Tim: All right.
Jess: That's great.
Bill: Thank you.
Tim: Emily, why don't you come take a chair and we'll ask some questions. Terrific. Great to have you here, Emily.
Emily Levy: Thank you.
Tim: Emily was the winner of the Draper Smith Business Plan competition. As a result, she got a free ride to Draper University, and she won that competition.
Emily Levy: I did.
Tim: Congratulations. Great that you've made that kind of progress.
Emily Levy: I think that going to DU, it helped us to think x1,000, whereas before we were thinking x100. We really started out of my need and I am the consumer, and I know this market better than anyone else. As we start talking to more and more people, you encourage us to go out there and get in front of people, and that's exactly what we've done in the six months since.
Tim: My question is, how big can this get? How big is the market for all of those people who want to cover up, and then where do you take this from there? How do you become Air Maze brand, or what happens?
Emily Levy: That's a good question. Our vision is that you can go from chemo to Starbucks and no one knows that you've just gone through treatment. A recent New York Times article valued the medical fashion industry globally at $40 billion. It's a huge opportunity and it's an unbranded space. The way the Under Armour changed the game with one t-shirt for football players, and then Life is Good put words on a shirt that made you smile. We're combining those two to create a lifestyle brand for family and caregivers. But what we also want to do is have this be a community for patients and their networks, because they feel so alone during this process. We see us being integral in the patient networking community so that we have brand ambassadors; people who are breast cancer survivors and type two diabetics who understand the process in our Mighty Well brand ambassadors to scale this business.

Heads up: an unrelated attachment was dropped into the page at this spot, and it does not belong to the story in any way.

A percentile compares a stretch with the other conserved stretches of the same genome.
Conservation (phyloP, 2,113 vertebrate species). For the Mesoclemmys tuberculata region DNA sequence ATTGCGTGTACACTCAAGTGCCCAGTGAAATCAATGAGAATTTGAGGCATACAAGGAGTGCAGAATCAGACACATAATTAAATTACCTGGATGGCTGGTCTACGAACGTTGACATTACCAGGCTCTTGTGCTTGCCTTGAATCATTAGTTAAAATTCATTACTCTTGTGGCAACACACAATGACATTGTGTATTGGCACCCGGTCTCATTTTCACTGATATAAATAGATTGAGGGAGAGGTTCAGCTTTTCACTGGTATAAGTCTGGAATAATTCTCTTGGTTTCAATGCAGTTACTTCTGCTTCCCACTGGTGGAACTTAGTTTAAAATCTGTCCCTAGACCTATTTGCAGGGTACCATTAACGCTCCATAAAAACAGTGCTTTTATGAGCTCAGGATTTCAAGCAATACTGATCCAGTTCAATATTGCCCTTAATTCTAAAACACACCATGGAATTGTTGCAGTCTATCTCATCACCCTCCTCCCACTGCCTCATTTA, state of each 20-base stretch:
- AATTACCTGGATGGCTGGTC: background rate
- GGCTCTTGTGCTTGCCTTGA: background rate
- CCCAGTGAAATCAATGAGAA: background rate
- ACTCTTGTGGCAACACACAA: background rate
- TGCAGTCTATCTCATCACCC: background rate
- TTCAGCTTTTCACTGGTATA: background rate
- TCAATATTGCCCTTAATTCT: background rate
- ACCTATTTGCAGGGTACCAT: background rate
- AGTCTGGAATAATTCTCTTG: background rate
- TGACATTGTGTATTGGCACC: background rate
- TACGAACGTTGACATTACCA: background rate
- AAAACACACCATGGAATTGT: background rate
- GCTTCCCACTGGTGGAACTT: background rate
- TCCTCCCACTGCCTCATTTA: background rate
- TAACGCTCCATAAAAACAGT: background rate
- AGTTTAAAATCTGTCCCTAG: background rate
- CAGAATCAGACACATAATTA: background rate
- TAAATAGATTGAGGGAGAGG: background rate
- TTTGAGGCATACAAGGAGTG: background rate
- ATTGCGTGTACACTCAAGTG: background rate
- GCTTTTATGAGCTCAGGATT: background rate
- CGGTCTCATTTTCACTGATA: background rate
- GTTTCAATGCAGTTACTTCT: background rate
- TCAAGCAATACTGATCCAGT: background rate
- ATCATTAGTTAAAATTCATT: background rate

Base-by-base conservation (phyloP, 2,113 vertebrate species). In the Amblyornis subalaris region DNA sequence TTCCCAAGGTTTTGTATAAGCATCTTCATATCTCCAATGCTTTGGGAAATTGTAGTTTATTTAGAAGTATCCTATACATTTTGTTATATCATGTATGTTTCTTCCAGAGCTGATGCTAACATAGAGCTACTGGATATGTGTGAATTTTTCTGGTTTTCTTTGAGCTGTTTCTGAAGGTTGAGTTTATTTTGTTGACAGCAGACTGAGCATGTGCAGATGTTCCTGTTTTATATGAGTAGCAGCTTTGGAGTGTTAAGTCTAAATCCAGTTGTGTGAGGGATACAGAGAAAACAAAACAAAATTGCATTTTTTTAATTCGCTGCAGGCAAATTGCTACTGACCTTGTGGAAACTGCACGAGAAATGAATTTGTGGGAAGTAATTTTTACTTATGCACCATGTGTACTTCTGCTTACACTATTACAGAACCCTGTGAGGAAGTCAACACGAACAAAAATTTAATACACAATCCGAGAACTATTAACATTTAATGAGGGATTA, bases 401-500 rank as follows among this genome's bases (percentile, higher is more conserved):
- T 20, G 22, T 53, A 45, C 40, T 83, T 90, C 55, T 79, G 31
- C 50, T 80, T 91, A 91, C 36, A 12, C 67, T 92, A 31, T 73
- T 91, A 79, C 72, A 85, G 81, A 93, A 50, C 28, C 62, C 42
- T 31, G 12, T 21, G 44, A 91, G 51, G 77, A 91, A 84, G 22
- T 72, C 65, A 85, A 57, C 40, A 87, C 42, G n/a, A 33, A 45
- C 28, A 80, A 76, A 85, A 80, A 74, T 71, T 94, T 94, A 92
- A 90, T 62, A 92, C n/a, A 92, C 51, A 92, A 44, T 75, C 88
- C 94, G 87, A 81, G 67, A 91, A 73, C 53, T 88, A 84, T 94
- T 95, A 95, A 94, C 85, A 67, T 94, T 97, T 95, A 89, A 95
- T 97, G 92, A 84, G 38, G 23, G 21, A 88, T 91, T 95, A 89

Bill: I have a question.
Emily Levy: Sure.
Bill: My wife has Parkinson's and she's right now going to the doctor this afternoon to talk about a feeding tube because she's been losing weight, can't swallow as well. Feeding tube, you mentioned feeding tube as one. I don't see how that would cover up anything. That's already covered up.